So, the group started, all of the organizers attended the September 20th strike that was organized by the Minnesota Youth Climate Strike, and so, I think all of us just kind of had a realization that we wanted to see some sort of campus specific action, especially because the MN youth climate strike is intended to be local strikes. So, we kind of wanted to get together and figure out what the U itself could do policy wise and investment wise to change and do better. So, that’s kind of how we got together to start figuring out what to do.

What work has the group been doing so far?

What we’ve done so far is we put together a list of demands that include to declare a climate emergency, to establish a climate justice studies major, and then to disclose their investment information because we’re a public university and as a public university all of that should be public and accessible to students, to divest from fossil fuels, and then to reinvest in community controlled funds.

UMN Climate Strike List of Demands

So, we came up with our demands and then we shared those with the  MSA Sustainability Committee, because they’re putting together a sustainability review for President Gabel for her climate action plan. So, they were super willing to hear what we were hoping for and had intentions of including something with divestment in their demands. Then, along with that, we’ve been working with a national organization called DivestEd, that’s been providing us coaching, resources, and support, so, we’ve had that support. We also met with President Gabel to ask her opinions on climate actions and also to ask about investment information because she’s kind of our first point of contact.

What has planning the strike been like?

PC: Brad Sigal

I feel like we’ve had to put everything else on the back burner because, you know, it’s finals time and we’ve been like okay, we’ll do a bunch of work and then catch up, but it’s hard to be a full-time student and trying to be an organizer on top of that. But, I think that we have a really strong core team right now, and it’s been hard because there’s not many people that we can delegate stuff to but the people we have are really willing to pick stuff up and do it. So even though it’s been a lot and it’s really stressful, it’s still coming together.

What are the long-term goals of the UMN chapter?

At different universities there’s different levels of divestment, so partial or full, and then that’s related to maybe they’re just divesting from coal or just from tar sands, so our goal is full divestment from fossil fuels. Then, the biggest thing that I want to flush out a little more next semester is what the reinvestment process will look like because we think that’s a really central area to the climate justice part of it. Especially, considering that the University of Minnesota is a land grant institution and in the development of the University there was a huge displacement of the indigenous people that lived here, and we think that we can reinvest in communities that we have incurred a debt with and invest in communities that are disproportionately impacted by climate change.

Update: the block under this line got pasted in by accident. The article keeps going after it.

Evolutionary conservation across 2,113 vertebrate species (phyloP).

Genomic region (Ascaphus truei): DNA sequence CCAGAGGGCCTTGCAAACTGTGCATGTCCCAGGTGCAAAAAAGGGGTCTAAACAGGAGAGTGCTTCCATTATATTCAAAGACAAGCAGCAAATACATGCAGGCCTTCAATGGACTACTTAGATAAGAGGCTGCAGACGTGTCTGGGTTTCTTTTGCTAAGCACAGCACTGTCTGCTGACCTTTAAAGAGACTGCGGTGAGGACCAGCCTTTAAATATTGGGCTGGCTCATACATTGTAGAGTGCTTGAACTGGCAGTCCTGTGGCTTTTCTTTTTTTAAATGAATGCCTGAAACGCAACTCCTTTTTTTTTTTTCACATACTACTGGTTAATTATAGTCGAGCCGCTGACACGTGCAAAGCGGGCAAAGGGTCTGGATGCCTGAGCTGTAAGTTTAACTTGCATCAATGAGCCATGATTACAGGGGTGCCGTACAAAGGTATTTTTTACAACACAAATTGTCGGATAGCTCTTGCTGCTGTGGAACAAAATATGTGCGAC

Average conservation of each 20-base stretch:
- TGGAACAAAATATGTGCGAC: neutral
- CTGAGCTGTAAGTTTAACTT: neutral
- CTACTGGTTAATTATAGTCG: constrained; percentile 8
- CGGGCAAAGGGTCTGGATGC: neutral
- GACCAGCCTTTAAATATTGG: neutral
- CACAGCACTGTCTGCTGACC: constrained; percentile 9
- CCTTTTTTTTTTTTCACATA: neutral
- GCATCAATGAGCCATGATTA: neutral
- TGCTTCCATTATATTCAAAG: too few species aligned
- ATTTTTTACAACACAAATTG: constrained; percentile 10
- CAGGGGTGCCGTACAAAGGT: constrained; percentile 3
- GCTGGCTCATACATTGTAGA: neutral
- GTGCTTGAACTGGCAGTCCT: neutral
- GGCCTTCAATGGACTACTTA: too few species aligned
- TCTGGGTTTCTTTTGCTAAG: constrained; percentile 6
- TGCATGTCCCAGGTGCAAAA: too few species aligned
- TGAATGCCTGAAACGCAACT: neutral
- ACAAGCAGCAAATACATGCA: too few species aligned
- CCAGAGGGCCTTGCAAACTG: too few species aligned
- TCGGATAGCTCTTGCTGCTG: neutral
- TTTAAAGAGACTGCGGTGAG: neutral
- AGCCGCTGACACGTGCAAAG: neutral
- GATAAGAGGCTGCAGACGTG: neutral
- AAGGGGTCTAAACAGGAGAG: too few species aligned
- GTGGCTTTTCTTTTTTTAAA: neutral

Do you have a story about how climate change has personally impacted you?

PC: Stefanie Amundsen

So, I personally struggle with mental health with anxiety and depression, and so for me, and we included this in the policy plan too that this is true for a lot of students that do have a lot of anxiety about climate change and what the world we are going to inhabit will look like in the next 10, 20, 30 years, and same with wanting to be an educator and working with young people and what that means for future students. So, it’s been very impactful on my mental health, very good. I think that a lot of the anxiety that comes with it is like feeling very hopeless and feeling like I can do nothing and especially with investment and government stuff that’s just so far out of my reach, but with organizing I feel like I have power and agency to do something. I have just been super inspired with the Minnesota Youth Climate Strike in general and having young people be like, no, you can’t do this, this is our future, and we’re going to be the ones on this planet, and I have been just super inspired by everything they do.

Interested in getting involved? You can…

Check out UMN Climate Strike on Facebook and Instagram.

Fill out their volunteer/interest form

Email the team at umnclimatestrike@gmail.com